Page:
We love those uplifting, feel good stories about survivors who have battled adversity to create a life following brain injury; who have proven doctors and doubters wrong by raising themselves from the ashes.
These stories are good for the human spirit and good for the soul; handing us doses of confidence and inspiration by focusing on the best of our human qualities; demonstrating, for all of us, the possibilities in life.
However, there are TBI Survivors who find it difficult to relate to these feel good stories. These survivors are the “silent ones”, who we don’t often hear about because they don’t make movies or write books or articles about these brain injured individuals who struggle to find a way out of the rut they are in; who can’t get themselves to make meaningful progress; who flounder and feel unsuccessful despite having the best intentions.
The battle back after brain injury is long, hard and frustrating. It takes an enormous amount of mental strength and fortitude, not only to bring yourself to the fight, but to stay in the battle day after day. There are many who desperately want to get better; who want to keep fighting after brain injury, but they get bogged down, unable to find the will to make it happen day after day.
What Do We Mean by Will?
The Free Dictionary defines Will as, “The mental faculty by which one deliberately chooses or decides upon a course of action.”
The will to positively affect our lives is one of those things that, as human beings, we all like to think we should have. And it’s not only us. Often, others expect us to be able to exercise our will with ease. They say, “Just make up your mind and do it,” or “Where there’s a will, there’s a way.”
There is no denying there can be value in these oversimplified sayings…for some people. However, in our messy lives, making “choices” and exercising our will is not always clear cut, especially when brain injury is involved.
There are those among us who are doing their best but find it hard to keep up the fight, who face hardship daily, and who want to shake their head and scream when people tell them to “Just do it”, as if all we have to do is flip a switch and we can find the will .
As Yoda would say, “Easy, it is not.”
Why/Why Not– Me?
My college roommate would ask me how I was able to do what I did after my brain injury: relearn how to walk and talk, go back to college, graduate and work, while he was unable to get off drugs. I didn’t have an answer. I wish I had some answers for him or even some hints because he might still be alive.
Two of my roommates died too young. One kicked drugs. One didn’t. Both had the desire and the want to get their lives straight, but only one had the will to follow through and complete the task. My other roommate couldn’t find the will, and you know what? It wasn’t his fault. He didn’t know where to look.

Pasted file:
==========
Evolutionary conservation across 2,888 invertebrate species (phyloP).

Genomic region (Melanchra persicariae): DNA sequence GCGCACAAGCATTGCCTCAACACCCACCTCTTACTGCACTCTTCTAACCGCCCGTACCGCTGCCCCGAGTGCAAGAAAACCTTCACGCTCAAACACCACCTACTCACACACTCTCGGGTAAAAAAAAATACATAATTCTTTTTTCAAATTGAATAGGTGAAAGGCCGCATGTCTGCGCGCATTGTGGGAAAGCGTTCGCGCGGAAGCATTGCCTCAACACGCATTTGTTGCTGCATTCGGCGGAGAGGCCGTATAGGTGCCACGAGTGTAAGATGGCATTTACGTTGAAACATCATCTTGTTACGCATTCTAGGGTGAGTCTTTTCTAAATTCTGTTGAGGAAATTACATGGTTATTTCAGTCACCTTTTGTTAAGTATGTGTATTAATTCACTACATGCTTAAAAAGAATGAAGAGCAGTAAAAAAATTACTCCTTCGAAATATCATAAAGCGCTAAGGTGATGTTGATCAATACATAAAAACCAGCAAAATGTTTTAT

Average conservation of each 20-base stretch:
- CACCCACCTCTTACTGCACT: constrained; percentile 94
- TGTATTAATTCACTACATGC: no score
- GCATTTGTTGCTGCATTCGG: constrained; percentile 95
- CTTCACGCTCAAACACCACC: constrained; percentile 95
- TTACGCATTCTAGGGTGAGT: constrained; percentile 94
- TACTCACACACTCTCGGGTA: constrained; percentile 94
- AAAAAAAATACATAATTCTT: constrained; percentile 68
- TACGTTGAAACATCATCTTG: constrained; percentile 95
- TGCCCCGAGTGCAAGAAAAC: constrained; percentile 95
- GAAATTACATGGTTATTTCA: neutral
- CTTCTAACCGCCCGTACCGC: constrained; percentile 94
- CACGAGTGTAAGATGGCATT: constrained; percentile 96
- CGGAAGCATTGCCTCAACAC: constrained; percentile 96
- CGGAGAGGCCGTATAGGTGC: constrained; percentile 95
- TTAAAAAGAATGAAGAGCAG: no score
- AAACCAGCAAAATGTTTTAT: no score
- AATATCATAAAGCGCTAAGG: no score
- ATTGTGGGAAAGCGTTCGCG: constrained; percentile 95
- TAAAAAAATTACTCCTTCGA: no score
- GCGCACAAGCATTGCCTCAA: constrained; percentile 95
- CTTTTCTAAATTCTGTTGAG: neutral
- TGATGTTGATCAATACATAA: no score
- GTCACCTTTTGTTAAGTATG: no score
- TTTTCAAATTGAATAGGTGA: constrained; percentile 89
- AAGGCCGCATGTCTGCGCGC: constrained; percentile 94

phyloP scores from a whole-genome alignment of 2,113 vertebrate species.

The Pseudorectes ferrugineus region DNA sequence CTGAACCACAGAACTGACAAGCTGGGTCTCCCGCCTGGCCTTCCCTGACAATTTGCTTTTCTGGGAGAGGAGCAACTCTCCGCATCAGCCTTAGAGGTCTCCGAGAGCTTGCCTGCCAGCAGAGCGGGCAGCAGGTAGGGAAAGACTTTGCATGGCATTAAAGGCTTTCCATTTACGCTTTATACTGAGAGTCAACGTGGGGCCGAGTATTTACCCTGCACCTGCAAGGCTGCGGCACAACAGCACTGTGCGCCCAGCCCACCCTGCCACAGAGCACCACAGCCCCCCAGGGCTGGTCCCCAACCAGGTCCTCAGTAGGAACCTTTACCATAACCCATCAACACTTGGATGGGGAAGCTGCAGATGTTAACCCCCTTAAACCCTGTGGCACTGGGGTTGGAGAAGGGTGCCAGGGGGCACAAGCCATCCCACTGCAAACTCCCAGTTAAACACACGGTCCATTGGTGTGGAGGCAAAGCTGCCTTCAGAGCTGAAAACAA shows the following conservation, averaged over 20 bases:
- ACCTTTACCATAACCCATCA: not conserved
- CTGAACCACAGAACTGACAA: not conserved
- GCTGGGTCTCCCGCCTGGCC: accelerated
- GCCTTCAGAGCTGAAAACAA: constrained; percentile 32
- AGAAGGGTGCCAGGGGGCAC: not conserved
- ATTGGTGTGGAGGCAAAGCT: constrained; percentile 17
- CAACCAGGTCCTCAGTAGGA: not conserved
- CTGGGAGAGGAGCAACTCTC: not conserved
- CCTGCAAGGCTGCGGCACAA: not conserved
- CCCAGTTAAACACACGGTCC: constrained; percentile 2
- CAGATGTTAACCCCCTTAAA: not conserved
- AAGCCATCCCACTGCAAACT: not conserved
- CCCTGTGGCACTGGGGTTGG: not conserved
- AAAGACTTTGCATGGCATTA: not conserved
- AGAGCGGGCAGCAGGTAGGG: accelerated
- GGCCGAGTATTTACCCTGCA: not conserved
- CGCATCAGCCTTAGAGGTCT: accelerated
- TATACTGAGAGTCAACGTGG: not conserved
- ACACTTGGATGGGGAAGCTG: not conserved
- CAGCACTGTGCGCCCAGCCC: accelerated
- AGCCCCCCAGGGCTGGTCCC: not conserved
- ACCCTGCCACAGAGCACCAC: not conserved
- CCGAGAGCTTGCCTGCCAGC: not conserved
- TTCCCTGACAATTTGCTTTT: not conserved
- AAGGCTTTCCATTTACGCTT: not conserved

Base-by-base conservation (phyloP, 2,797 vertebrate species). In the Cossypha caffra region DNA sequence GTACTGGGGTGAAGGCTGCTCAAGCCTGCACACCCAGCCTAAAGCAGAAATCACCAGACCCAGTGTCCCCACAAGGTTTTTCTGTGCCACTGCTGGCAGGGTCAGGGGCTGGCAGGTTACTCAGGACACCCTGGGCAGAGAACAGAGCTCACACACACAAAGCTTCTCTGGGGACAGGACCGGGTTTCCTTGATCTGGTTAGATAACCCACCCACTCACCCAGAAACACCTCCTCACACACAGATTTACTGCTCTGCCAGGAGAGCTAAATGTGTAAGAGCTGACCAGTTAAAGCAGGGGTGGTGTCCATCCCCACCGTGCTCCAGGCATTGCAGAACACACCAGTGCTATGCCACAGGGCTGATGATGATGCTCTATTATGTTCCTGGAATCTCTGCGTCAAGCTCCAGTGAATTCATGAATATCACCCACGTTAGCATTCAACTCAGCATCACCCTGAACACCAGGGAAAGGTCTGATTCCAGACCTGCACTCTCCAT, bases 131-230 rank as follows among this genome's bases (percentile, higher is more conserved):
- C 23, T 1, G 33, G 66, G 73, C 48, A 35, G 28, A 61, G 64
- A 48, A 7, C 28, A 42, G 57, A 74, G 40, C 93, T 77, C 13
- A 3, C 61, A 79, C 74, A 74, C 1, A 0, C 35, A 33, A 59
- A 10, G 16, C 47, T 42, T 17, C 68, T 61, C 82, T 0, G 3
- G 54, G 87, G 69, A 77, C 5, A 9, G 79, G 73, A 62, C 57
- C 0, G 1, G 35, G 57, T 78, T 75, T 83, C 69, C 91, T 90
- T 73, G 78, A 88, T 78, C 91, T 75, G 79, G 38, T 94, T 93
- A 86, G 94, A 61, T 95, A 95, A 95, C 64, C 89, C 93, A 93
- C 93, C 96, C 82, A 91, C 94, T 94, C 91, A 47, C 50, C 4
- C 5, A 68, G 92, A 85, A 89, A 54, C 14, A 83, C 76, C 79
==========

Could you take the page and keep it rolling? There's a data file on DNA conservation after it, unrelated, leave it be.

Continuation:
Where Do I Buy Some Will?
What makes it super complicated for us who have experienced a brain injury is that the ability to exercise our will can be compromised by some of the things that go hand in hand with brain injury; distractedness, short span of attention, depression, physical ailments, judgement issues, motivation, etc., and the situation can be made even tougher by financial or familial difficulty.
Finding the will to persevere can be elusive, but maybe we can find ways.
Understanding Your Will
Just wanting something doesn’t guarantee we have the will to get it. If we try to understand that having the want is different from having the will, perhaps that will help us because then we can develop a better understanding of what it takes to actually find the will.
In order to begin to find the will we have to discover what drives us and what motivates us to accomplish things, and it is important to understand that this is a process. Why some of us are born with a personality that keeps us driving forward, always in action, is a mystery to me, and, for many of us, our will is not going to magically appear to lead us to the promised land. Our will may need to be manufactured and nurtured.
Manufacturing and maintaining our will starts with having the ability to look forward and seeing that the future can be better than the present. Then we must want that for ourselves so badly that the want blossoms into the will. We must see that there is some benefit that will come as a direct result of, not only, putting in the work now, but also continuing to do it day after day with little immediate reward. You almost have to relish the idea of taking baby steps and persevering with a goal in mind, and as difficult as it is, learn to accept and appreciate the exquisite slowness of your progress.
Having the will and exercising it is not glamorous or sexy: there are, most likely, no celebrations or public acclaim. This is just hard, lonely work, and in order to work that hard you have to accept and be comfortable with yourself and your situation.
The journey can be rocky. There may be times when you’ve had enough and you don’t want to do the work anymore; it can all be so overwhelming and might even seem pointless. It is enough to make you want to stop, but remember, no one has the will all the time and there might be times when need to take a break. You need to be good to yourself. You are in it for the long haul.
That is what having the will is all about.